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Lfs's Ben Gibson to join Aftrs

3 July 2014 5:46 AM, PDT | ScreenDaily | See recent ScreenDaily news »

Outgoing director of the London Film School to join Australian Film School.

Ben Gibson, the departing director of the London Film School, has been appointed to a new senior role at Aftrs, the Australian Film Television & Radio School, as director, degree programs. He will start work in Sydney in September.

Gibson will play a key leadership role in ensuring the successful delivery and development of a new three-year Aftrs Bachelor of Arts (Screen) degree and Aftrs Screen and Screen Business Masters degrees, which are being restructured and relaunched for 2015.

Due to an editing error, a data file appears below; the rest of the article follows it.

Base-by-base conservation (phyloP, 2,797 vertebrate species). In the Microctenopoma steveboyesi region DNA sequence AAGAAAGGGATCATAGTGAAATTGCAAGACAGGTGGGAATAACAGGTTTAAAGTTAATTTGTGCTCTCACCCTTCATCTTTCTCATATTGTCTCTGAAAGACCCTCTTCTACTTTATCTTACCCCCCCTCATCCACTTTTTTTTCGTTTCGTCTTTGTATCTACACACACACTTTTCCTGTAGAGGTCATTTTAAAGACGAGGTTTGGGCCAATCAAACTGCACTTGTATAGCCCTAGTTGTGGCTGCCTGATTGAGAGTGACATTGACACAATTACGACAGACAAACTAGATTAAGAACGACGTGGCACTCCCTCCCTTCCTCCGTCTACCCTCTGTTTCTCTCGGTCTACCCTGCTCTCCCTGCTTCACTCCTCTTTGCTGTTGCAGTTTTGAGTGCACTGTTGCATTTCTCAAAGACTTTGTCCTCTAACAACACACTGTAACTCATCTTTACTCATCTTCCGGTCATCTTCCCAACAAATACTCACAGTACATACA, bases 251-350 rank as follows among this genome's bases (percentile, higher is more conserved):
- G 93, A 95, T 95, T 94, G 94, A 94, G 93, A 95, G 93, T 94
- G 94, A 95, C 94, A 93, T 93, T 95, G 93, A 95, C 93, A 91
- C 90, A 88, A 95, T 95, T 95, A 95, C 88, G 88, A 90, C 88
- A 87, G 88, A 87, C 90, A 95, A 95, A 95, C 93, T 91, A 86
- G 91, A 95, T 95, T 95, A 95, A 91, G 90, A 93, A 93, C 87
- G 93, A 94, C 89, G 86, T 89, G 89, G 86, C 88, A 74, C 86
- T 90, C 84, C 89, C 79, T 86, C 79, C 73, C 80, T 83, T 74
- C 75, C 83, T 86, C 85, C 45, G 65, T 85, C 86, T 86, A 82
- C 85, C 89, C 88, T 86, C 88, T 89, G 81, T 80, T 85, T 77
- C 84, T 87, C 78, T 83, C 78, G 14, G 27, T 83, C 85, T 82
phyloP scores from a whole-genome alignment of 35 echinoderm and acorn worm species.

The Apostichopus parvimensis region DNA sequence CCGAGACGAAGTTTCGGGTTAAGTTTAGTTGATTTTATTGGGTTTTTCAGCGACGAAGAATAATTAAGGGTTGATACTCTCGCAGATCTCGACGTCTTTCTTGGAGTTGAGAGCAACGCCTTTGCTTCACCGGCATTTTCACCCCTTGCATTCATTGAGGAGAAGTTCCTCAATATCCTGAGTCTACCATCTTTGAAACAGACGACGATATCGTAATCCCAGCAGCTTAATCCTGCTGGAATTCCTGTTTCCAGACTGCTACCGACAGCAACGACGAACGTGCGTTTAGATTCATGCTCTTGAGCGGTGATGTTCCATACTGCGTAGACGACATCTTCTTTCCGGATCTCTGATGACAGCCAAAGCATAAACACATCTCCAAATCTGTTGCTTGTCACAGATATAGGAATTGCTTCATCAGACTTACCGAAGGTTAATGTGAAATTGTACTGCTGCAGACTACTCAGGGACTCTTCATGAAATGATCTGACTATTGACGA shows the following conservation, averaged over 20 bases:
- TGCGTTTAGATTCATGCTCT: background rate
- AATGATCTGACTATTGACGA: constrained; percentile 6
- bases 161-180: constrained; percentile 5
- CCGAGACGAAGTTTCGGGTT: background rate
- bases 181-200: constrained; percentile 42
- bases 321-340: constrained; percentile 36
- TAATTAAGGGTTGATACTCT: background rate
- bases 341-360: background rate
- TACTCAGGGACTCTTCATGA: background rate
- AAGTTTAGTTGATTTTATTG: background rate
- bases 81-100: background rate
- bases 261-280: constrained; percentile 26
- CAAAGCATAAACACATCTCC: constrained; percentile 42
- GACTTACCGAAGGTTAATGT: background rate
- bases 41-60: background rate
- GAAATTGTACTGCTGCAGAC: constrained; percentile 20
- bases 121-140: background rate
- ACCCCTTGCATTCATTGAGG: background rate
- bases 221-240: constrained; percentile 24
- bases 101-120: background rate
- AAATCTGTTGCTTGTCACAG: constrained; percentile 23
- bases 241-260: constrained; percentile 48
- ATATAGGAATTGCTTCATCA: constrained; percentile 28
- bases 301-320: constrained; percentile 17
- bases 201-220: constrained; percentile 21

Prior to joining the Lfs in 2001, Gibson worked as a film distributor and independent producer, and as head of production at the British Film Institute (BFI) from 1988 to 1998.

His production and executive production credits include Terence DaviesThe Long Day Closes, Derek Jarman’s Wittgenstein, John Maybury’s Love is the Devil, Carine Adler’s Under the Skin and Jasmin Dizdar’s Beautiful People, as well as »

- michael.rosser@screendaily.com (Michael Rosser)

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Should Brit Star Tom Hiddleston Take on Country Icon Hank Williams?

12 June 2014 5:34 PM, PDT | Thompson on Hollywood | See recent Thompson on Hollywood news »